President Trump’s ‘America first’ policy means the dollar is king
“We have a strong US dollar. We’re getting killed worldwide,” said Donald Trump back in March 2016, but an even higher dollar may be precisely what the currency markets deliver. Given the nature of President Trump’s policies to “make America great again”, the only way for the greenback may be up.
Trump’s loose fiscal policy settings, needed to finance his spending plans, combined with a gradual tightening of monetary policy by the Federal Reserve, will stand in sharp contrast to the situation elsewhere and lend support for a yet-stronger dollar.
As Anthony Scaramucci, a senior advisor to Trump, said at last week’s World Economic Forum; “You might not like the answer, but if you get better than expected growth in the US, even if the USD is going up, we saw in the 1980s, you can have a strong USD and fairly robust growth in the US that will lift the global economy.”
Bank of Japan (BOJ) Governor Haruhiko Kuroda made a similar point, saying on Friday that “the US economy is likely to accelerate growth this year and next year, and price inflation may somewhat rise”, and that “all of [these factors] may make interest rates rise and the dollar might also appreciate”.
The currency market might well decide that the dollar/yen exchange rate itself should begin to rise again as Trump’s agenda unfolds. The BOJ’s attempts to reignite inflation in Japan, currently encompassing a policy of leaning against rises in yields on Japanese government bonds, stand in stark contrast to the Fed’s tending towards further monetary tightening.
Also speaking Friday BOJ Deputy Governor Hiroshi Nakaso noted that “under monetary policy divergence, US dollar funding premia in the currency swap market could easily spike higher”.
If, as has been mooted, President Trump’s team looks to encourage US corporates to repatriate funds currently held offshore, then that might not only push the dollar higher, through the obvious medium of non-dollar holdings being sold for greenbacks, but also exacerbate a potential funding issue already alluded to by Nakaso.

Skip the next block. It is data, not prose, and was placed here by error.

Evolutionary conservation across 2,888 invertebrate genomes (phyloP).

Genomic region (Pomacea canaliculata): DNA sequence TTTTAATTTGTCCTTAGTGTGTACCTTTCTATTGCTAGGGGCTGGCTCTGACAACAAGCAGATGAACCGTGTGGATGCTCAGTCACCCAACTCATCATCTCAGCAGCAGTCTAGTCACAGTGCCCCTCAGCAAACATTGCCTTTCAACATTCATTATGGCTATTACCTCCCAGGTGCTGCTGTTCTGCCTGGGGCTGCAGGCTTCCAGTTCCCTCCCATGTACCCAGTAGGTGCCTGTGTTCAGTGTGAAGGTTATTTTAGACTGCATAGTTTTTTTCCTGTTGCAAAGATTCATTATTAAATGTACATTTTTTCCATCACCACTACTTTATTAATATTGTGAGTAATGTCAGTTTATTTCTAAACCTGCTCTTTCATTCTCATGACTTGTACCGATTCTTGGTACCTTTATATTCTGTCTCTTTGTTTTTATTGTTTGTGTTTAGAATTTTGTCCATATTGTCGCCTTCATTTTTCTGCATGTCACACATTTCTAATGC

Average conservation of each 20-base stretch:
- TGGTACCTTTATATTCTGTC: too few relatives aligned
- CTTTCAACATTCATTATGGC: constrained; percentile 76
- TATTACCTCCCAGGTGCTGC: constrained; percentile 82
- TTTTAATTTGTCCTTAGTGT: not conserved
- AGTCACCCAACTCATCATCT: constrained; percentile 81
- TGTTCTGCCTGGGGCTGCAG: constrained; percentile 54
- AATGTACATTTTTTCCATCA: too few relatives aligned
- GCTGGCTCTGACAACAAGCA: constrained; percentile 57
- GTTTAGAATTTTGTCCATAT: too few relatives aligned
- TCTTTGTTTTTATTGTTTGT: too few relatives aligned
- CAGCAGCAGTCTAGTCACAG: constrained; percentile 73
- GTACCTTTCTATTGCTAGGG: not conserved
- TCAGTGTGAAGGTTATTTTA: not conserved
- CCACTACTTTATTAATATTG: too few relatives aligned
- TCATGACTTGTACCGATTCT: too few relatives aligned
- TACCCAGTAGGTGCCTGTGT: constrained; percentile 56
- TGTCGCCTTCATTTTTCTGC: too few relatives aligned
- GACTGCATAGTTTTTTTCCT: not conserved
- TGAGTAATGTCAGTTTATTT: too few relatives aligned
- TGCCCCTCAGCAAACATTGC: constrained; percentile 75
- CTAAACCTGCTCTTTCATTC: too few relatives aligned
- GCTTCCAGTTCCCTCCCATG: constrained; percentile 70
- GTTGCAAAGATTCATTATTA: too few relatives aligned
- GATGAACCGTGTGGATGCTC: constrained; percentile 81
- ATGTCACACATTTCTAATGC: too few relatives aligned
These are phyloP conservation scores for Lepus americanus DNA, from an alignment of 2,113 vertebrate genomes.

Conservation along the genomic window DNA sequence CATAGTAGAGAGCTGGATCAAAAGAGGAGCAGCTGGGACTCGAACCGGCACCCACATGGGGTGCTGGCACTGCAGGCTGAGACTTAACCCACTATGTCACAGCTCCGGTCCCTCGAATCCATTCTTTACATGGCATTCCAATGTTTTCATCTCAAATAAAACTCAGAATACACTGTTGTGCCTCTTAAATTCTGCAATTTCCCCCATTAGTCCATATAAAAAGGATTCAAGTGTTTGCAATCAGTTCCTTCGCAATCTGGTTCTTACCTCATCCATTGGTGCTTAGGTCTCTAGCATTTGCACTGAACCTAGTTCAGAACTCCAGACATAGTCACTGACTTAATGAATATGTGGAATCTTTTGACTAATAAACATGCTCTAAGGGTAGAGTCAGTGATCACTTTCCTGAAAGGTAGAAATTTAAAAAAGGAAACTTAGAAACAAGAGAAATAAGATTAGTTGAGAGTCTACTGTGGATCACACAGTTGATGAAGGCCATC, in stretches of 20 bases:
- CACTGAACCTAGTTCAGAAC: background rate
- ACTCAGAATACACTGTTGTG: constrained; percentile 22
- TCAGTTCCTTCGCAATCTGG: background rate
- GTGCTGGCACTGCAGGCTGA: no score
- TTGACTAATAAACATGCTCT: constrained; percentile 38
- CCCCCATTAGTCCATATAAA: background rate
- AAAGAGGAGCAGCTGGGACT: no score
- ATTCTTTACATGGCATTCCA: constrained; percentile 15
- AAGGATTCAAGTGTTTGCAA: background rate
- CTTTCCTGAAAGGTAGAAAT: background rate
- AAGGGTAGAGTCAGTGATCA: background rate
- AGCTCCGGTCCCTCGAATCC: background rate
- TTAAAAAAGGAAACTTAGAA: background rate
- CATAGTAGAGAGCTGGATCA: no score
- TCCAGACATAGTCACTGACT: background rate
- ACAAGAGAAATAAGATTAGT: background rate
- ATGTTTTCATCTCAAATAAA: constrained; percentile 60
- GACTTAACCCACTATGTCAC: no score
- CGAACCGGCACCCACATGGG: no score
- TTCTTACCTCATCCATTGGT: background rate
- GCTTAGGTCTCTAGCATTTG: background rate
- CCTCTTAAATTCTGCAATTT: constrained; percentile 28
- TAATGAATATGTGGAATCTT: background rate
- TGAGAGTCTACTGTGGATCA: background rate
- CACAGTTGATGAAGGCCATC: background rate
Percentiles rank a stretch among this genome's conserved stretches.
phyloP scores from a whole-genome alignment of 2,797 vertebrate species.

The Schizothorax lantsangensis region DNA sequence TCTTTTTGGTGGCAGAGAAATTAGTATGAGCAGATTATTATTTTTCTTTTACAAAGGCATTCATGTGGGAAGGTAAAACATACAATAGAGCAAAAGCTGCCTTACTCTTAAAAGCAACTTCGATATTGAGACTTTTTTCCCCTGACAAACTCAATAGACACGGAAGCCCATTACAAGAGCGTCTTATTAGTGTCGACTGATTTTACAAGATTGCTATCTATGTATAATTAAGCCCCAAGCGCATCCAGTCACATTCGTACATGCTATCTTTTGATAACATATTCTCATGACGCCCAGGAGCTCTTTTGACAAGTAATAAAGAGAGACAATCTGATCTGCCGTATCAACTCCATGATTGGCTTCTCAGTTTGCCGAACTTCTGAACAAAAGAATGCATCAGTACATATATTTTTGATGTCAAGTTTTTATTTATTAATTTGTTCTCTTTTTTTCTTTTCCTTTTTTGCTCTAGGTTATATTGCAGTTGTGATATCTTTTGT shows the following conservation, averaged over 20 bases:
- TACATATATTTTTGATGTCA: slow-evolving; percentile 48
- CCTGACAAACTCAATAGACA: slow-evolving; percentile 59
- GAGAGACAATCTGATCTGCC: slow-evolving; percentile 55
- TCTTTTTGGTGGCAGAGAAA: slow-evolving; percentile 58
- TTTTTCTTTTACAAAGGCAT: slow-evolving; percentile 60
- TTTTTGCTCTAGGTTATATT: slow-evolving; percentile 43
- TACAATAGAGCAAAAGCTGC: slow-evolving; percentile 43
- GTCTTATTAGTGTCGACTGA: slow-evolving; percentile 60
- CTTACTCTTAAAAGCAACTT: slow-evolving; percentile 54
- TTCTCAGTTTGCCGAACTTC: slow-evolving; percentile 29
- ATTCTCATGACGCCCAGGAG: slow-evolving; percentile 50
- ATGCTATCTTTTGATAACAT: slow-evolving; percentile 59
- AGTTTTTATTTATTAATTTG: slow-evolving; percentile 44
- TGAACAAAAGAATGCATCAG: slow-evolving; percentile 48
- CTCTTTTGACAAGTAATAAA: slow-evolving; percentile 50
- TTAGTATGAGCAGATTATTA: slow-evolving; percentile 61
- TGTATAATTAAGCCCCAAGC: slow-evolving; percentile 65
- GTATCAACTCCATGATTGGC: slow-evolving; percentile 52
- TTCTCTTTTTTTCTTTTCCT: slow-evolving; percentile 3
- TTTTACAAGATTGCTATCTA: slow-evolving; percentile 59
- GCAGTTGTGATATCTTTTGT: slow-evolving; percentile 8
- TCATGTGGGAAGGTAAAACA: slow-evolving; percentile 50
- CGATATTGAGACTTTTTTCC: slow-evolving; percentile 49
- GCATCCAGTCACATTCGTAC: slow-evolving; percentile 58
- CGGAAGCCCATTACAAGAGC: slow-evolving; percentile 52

If offshore dollars which were originally being lent direct to international banks are repatriated and subsequently placed with US institutions, then while those US banks should lend on at least some of those dollars into global markets, there would be a price for that intermediation.
US banks are not charities. International banks’ dollar funding costs would likely rise at the margin. Dollars might both be slightly scarcer and more expensive to borrow let alone buy.
And that is without the possibility that the Trump Administration will impose a border adjustment tax on imports into the United States, which economists broadly agree would lead markets to re-price the dollar higher to compensate.
As for elsewhere, in the euro zone, monetary policy remains resolutely ultra-accommodative. Meanwhile, in Ottawa last week Bank of Canada (BOC) Governor Stephen Poloz made it quite clear that the Canadian central bank could still cut rates if circumstances required it.
Noting the strength of the US dollar, the Bank of Canada also tellingly noted that “because the Canadian dollar has held its own against the US dollar… it has also been rising against most other currencies”.
That has resulted in “two additional headwinds for Canadian exports”, the BOC said, namely that “softer US exports will mean lower demand for Canadian components of those US exports”, and that “Canada will lose more competitiveness in the US market compared with exporters from other countries”.
The currency market understandably subsequently pushed the Canadian dollar weaker versus its US counterpart.
But what holds for the Canadian dollar arguably also applies to the yuan. If the greenback does start to firm appreciably, and a rise in the dollar/yuan does not keep pace with an increase in the US currency’s value versus other major currencies, then China’s exporters could encounter the same headwinds as Canada’s.
President Xi Jinping may have said last week that “China has no intention to boost its trade competitiveness by devaluing the renminbi” but that surely doesn’t preclude a weakening of the yuan versus the dollar in the event the greenback soars against a host of major currencies.
President Trump may not like it but the attractiveness of the dollar in comparison to other currencies has arguably only been enhanced by his Administration’s fiscal policy plans and the Fed’s continued, if gradualist, approach to further rate increases.
“I trust the dollar,” Trump said recently. “I’m gonna trust the dollar a lot more in four years than I do now.” The currency market might well concur.